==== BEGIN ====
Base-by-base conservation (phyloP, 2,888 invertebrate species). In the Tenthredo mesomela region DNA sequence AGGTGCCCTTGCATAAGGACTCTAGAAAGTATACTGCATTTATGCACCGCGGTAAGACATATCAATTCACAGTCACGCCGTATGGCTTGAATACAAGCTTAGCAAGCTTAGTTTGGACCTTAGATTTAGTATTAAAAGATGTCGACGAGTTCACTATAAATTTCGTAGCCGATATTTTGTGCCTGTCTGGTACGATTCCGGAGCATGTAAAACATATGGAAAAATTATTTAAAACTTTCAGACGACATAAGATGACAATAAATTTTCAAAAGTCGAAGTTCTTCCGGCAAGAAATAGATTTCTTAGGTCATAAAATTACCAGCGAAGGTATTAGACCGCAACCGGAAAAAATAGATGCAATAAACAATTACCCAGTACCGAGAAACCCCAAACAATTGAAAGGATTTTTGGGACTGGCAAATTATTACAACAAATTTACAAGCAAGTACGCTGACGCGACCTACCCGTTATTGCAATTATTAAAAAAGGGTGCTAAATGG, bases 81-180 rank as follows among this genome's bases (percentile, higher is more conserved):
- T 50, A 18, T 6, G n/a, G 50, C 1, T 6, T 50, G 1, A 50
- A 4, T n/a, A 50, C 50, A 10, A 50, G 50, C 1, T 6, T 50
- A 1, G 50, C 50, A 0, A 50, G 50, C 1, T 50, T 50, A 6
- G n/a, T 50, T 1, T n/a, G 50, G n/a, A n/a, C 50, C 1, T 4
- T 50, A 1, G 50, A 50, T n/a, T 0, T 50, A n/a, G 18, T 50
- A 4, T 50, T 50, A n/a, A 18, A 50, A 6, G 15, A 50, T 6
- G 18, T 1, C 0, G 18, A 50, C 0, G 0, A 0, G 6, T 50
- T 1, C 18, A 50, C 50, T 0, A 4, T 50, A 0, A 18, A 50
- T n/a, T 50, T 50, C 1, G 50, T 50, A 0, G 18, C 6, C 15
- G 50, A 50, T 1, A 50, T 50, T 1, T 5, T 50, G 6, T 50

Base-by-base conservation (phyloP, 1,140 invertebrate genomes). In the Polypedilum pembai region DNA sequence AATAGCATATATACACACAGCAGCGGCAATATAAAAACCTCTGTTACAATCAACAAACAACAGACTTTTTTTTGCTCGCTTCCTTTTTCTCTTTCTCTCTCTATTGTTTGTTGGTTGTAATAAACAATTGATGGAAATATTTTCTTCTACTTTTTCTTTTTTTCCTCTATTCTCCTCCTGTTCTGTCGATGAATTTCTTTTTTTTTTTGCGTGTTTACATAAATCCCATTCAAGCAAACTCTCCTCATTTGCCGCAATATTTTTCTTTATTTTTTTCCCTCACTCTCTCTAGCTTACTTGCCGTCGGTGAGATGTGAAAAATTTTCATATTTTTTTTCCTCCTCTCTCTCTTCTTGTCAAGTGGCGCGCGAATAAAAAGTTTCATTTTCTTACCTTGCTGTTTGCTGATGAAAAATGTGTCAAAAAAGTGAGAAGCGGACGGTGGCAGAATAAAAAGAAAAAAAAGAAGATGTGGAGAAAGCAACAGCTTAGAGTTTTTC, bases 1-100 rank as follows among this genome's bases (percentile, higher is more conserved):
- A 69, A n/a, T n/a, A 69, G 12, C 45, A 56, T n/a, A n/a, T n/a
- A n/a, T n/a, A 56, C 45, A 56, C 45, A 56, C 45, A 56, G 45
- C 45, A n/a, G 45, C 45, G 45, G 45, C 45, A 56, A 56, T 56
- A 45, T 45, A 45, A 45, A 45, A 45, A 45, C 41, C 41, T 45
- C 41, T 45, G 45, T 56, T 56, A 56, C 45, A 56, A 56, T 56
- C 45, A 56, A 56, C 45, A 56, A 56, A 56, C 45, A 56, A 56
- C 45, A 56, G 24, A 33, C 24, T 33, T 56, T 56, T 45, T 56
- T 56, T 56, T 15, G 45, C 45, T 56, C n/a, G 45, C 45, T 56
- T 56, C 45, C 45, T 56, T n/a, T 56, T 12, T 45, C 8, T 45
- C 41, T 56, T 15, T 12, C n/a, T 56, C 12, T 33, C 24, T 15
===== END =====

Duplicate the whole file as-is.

Base-by-base conservation (phyloP, 2,888 invertebrate species). In the Tenthredo mesomela region DNA sequence AGGTGCCCTTGCATAAGGACTCTAGAAAGTATACTGCATTTATGCACCGCGGTAAGACATATCAATTCACAGTCACGCCGTATGGCTTGAATACAAGCTTAGCAAGCTTAGTTTGGACCTTAGATTTAGTATTAAAAGATGTCGACGAGTTCACTATAAATTTCGTAGCCGATATTTTGTGCCTGTCTGGTACGATTCCGGAGCATGTAAAACATATGGAAAAATTATTTAAAACTTTCAGACGACATAAGATGACAATAAATTTTCAAAAGTCGAAGTTCTTCCGGCAAGAAATAGATTTCTTAGGTCATAAAATTACCAGCGAAGGTATTAGACCGCAACCGGAAAAAATAGATGCAATAAACAATTACCCAGTACCGAGAAACCCCAAACAATTGAAAGGATTTTTGGGACTGGCAAATTATTACAACAAATTTACAAGCAAGTACGCTGACGCGACCTACCCGTTATTGCAATTATTAAAAAAGGGTGCTAAATGG, bases 81-180 rank as follows among this genome's bases (percentile, higher is more conserved):
- T 50, A 18, T 6, G n/a, G 50, C 1, T 6, T 50, G 1, A 50
- A 4, T n/a, A 50, C 50, A 10, A 50, G 50, C 1, T 6, T 50
- A 1, G 50, C 50, A 0, A 50, G 50, C 1, T 50, T 50, A 6
- G n/a, T 50, T 1, T n/a, G 50, G n/a, A n/a, C 50, C 1, T 4
- T 50, A 1, G 50, A 50, T n/a, T 0, T 50, A n/a, G 18, T 50
- A 4, T 50, T 50, A n/a, A 18, A 50, A 6, G 15, A 50, T 6
- G 18, T 1, C 0, G 18, A 50, C 0, G 0, A 0, G 6, T 50
- T 1, C 18, A 50, C 50, T 0, A 4, T 50, A 0, A 18, A 50
- T n/a, T 50, T 50, C 1, G 50, T 50, A 0, G 18, C 6, C 15
- G 50, A 50, T 1, A 50, T 50, T 1, T 5, T 50, G 6, T 50

Base-by-base conservation (phyloP, 1,140 invertebrate genomes). In the Polypedilum pembai region DNA sequence AATAGCATATATACACACAGCAGCGGCAATATAAAAACCTCTGTTACAATCAACAAACAACAGACTTTTTTTTGCTCGCTTCCTTTTTCTCTTTCTCTCTCTATTGTTTGTTGGTTGTAATAAACAATTGATGGAAATATTTTCTTCTACTTTTTCTTTTTTTCCTCTATTCTCCTCCTGTTCTGTCGATGAATTTCTTTTTTTTTTTGCGTGTTTACATAAATCCCATTCAAGCAAACTCTCCTCATTTGCCGCAATATTTTTCTTTATTTTTTTCCCTCACTCTCTCTAGCTTACTTGCCGTCGGTGAGATGTGAAAAATTTTCATATTTTTTTTCCTCCTCTCTCTCTTCTTGTCAAGTGGCGCGCGAATAAAAAGTTTCATTTTCTTACCTTGCTGTTTGCTGATGAAAAATGTGTCAAAAAAGTGAGAAGCGGACGGTGGCAGAATAAAAAGAAAAAAAAGAAGATGTGGAGAAAGCAACAGCTTAGAGTTTTTC, bases 1-100 rank as follows among this genome's bases (percentile, higher is more conserved):
- A 69, A n/a, T n/a, A 69, G 12, C 45, A 56, T n/a, A n/a, T n/a
- A n/a, T n/a, A 56, C 45, A 56, C 45, A 56, C 45, A 56, G 45
- C 45, A n/a, G 45, C 45, G 45, G 45, C 45, A 56, A 56, T 56
- A 45, T 45, A 45, A 45, A 45, A 45, A 45, C 41, C 41, T 45
- C 41, T 45, G 45, T 56, T 56, A 56, C 45, A 56, A 56, T 56
- C 45, A 56, A 56, C 45, A 56, A 56, A 56, C 45, A 56, A 56
- C 45, A 56, G 24, A 33, C 24, T 33, T 56, T 56, T 45, T 56
- T 56, T 56, T 15, G 45, C 45, T 56, C n/a, G 45, C 45, T 56
- T 56, C 45, C 45, T 56, T n/a, T 56, T 12, T 45, C 8, T 45
- C 41, T 56, T 15, T 12, C n/a, T 56, C 12, T 33, C 24, T 15